It is essential to highlight that the creation of AFRICOM had an aim to support Africans in building greater capacity in order to deliver the U.S. security. Evidently, the creators of the AFRICOM system thought that it would be situated physically in Africa. However, this idea did not realize because of resistance from various African states. Undoubtedly, the resistance stemmed partly from the serious fear that locating the U.S. military troops in an African country could heighten American advantage, alter the local balance of power, and be destabilizing and divisive. It could undermine the sovereignty of the country, which hosts the military forces, the influence, and the status of the regional power, and the African unity and collective decision-making of the local organizations. Furthermore, the resistance to locating AFRICOM in the countries of Africa was also due to various fears that this could give the U.S. a huge military platform from which the country could over-throw African governments or launch attacks on organizations or countries situated in Africa. Therefore, the headquarter of the AFRICOM is in Germany.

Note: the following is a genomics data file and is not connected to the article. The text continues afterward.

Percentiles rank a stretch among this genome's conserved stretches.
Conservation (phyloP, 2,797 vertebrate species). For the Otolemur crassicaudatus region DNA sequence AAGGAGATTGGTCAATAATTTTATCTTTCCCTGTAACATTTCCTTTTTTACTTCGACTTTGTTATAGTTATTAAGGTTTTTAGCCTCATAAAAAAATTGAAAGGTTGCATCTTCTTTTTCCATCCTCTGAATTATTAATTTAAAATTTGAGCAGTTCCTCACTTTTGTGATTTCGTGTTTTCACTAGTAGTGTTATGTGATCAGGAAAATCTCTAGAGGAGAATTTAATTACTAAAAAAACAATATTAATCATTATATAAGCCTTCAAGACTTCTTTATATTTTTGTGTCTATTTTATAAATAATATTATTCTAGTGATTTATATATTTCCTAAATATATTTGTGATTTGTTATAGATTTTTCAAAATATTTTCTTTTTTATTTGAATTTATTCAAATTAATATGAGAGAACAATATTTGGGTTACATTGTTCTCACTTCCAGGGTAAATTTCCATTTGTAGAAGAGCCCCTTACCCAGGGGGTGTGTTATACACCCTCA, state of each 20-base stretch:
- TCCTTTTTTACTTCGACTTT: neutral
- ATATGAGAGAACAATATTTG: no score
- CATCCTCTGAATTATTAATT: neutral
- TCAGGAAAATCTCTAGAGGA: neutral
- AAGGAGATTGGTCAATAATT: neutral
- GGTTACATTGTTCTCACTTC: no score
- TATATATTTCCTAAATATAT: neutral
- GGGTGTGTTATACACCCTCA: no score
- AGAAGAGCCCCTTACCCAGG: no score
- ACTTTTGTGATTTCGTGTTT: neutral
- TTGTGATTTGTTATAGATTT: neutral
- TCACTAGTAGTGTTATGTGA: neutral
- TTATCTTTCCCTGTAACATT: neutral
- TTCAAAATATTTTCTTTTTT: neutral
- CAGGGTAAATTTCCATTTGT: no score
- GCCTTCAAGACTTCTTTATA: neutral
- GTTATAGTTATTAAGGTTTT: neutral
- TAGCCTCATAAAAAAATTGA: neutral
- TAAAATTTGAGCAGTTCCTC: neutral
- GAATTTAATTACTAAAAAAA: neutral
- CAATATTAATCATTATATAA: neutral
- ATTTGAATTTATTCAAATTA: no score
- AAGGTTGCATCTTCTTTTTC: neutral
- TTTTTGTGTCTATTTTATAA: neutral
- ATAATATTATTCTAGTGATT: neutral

It is essential to mention that many experts argue that the AFRICOM military-centered strategy very narrowly filters the realities of various security challenges across the continent. The initiative assumes that counter-terrorism and safeguarding the U.S. supplies of minerals, fossil fuels, and other natural resources are among the main challenges and priorities confronting Africa. This situation has evidences in the aspects of the level of the U.S. military sales and training and financing expenditure devoted to eight African countries, which participated in the war on terror. Undoubtedly, such range of activities is not enough, especially in the aspect of the increasing Chinese presence in Africa. It means that it is important to allocate the main shortcomings of the AFRICOM system in the current research.